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The author of the article “In Jordan, the hip speak is Arabizi”, Ibon Villelabeitia, is a media specialist at The Global Fund to Fight AIDS, malaria, and tuberculosis. He lives in Geneva. He got his education at the University of Montana.
Summary of the article
This article talks about how Jordanians are gradually abandoning Arabic and adopting Arabizi. The author suggests that most elite Jordanians think that English is a symbol of high status. They also see English as a language that allows them utter words that sound offensive in Arabic. Villelabeitia (2005) suggests that this new culture erodes native Jordanian practices. He also thinks Arabizi widens the gap between the poor and the rich. Linguists see this culture as a threat to Arabic as the language spoken by Jordanians. They think Arabic should remain pure.
I found this text effective in convincing the audience that speaking Arabizi contributes to the erosion of the Jordanian moral values, creation of a wide gap between the rich and the poor, and promotion of inferiority complex among Arabic speakers. The text also effectively expresses how Arabizi threatens Arabic as the Lingua-Franca in Jordan.
The writer achieves effectiveness by appealing to the emotions of his audience and creating a rapport with the audience. He also gives enough evidence for his arguments and applies all the elements of persuasion. He introduces his story with an anecdote about what he witnessed while in Jordan. This lays a good foundation for his arguments. The tone he uses also helps him achieve effectiveness. He chooses a very casual tone, which makes the audience see him as a genuine person.
Villelabeitia (2005) argues that Arabizi erodes the Jordanian culture. He illustrates this by introducing his story using an anecdote about Jordanians who do not heed to a call for prayers, but instead, listen and dance to rock music during prayer time (Villelabeitia, 2005). Jordanians are prayerful people who always attend prayer sessions voluntarily. Neglecting prayers, therefore, shows that they are abandoning their culture. Introducing Villelabeitia’s arguments using an anecdote makes him effective because it helps him capture the attention of readers. It also makes the author’s arguments believable.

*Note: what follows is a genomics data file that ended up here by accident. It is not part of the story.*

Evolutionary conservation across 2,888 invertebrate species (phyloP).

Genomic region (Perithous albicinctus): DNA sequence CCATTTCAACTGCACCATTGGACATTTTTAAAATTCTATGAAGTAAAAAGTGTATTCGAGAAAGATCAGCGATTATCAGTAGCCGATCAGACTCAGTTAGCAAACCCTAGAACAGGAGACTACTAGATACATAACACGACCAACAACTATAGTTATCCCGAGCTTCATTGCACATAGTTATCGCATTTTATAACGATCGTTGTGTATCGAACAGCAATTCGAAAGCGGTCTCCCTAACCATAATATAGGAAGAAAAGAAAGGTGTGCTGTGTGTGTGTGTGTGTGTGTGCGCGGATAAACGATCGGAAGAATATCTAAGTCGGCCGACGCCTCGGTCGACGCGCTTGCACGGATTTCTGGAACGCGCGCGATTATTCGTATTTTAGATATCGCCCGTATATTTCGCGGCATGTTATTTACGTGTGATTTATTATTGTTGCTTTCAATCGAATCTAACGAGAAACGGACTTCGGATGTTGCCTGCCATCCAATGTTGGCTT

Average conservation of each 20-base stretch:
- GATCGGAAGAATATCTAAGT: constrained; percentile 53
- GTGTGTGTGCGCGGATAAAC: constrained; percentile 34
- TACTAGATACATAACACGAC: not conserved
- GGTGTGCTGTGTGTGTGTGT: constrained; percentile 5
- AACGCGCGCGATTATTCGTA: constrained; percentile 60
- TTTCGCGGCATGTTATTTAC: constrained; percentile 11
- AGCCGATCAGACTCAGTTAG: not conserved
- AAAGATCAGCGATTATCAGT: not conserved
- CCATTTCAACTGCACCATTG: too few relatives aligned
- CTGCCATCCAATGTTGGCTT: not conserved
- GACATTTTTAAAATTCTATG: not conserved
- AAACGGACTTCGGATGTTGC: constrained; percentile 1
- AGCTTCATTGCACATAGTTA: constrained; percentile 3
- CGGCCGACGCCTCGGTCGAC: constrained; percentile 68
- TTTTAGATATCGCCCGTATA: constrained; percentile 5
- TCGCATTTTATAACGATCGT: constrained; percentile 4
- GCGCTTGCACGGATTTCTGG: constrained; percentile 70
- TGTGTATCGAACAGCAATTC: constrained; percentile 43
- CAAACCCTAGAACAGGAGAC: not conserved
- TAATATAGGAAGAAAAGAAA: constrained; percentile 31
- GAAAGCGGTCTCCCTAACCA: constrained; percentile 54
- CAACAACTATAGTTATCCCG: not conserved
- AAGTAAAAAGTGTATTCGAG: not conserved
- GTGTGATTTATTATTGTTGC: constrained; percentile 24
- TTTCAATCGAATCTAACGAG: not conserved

The author asserts that Arabizi is a means of expression among Jordanians educated abroad. He supports his arguments with quotes from a professor of linguistics. He also quotes another Jordanian who studied in Canada. Both interviewees agree that Arabizi came with these scholars. The quotes are evidence for his argument and they are effective in convincing his readers. Evidence from Jordanians enhances his effectiveness by letting his readers know that he is not just talking about Arabizi from his point of view.
Villelabeitia (2005) effectively uses logos by clearly stating his argument that Arabizi has eroded the Jordanian culture and widened the gap between the rich and the poor. The author describes rich Jordanians speaking Arabizi and behaving like natives of the English world. He also shows how they greet each other and the music they listen to as being very western. One of the people he interviews points out that he does not speak Arabizi to his poor parents.
The author also convinces his audience by appealing to their emotions. He touches the emotions of Jordanians and other religious readers. He argues that Arabizi and western culture make Jordanians forget praying because they concentrate on music and merry-making during prayer time. He also appeals to the emotions of his readers by asserting that Arabizi widens the gap between the rich and the poor. Villelabeitia also attains effectiveness by establishing a rapport with his audience. He chooses a casual tone to create a rapport with readers. This makes the audience see him as one of them. This tone also makes him sound genuine.
The other element of persuasion is ethos. This is the persuasive element that comes from the author’s credentials. Ethos explores whether the author presents the evidence fairly and whether the people he discusses in his arguments are reasonable. Villelabeitia, being a media specialist, has the credentials to handle this topic. He is trustworthy since journalists are specialists in linguistics. He interviews a professor of linguistics who is also reliable in matters of language. Villelabeitia presents his arguments fairly by letting the audience hear from both young people and adults. He interviews Albury, aged 25 and Sarhan who is older than Albury (Villelabeitia, 2005).
Villelabeitia effectively persuades his audience that Arabizi has eroded Jordanian values by appealing to all the elements of persuasion. He uses ethos, logos, and pathos in his persuasions and, hence, makes his arguments believable. His arguments are credible since he catches to the audience using all persuasive appeals.
Villelabeitia, I. (2005, December 18). In Jordan, the hip speak is ‘Arabizi’. Tabloid. Web.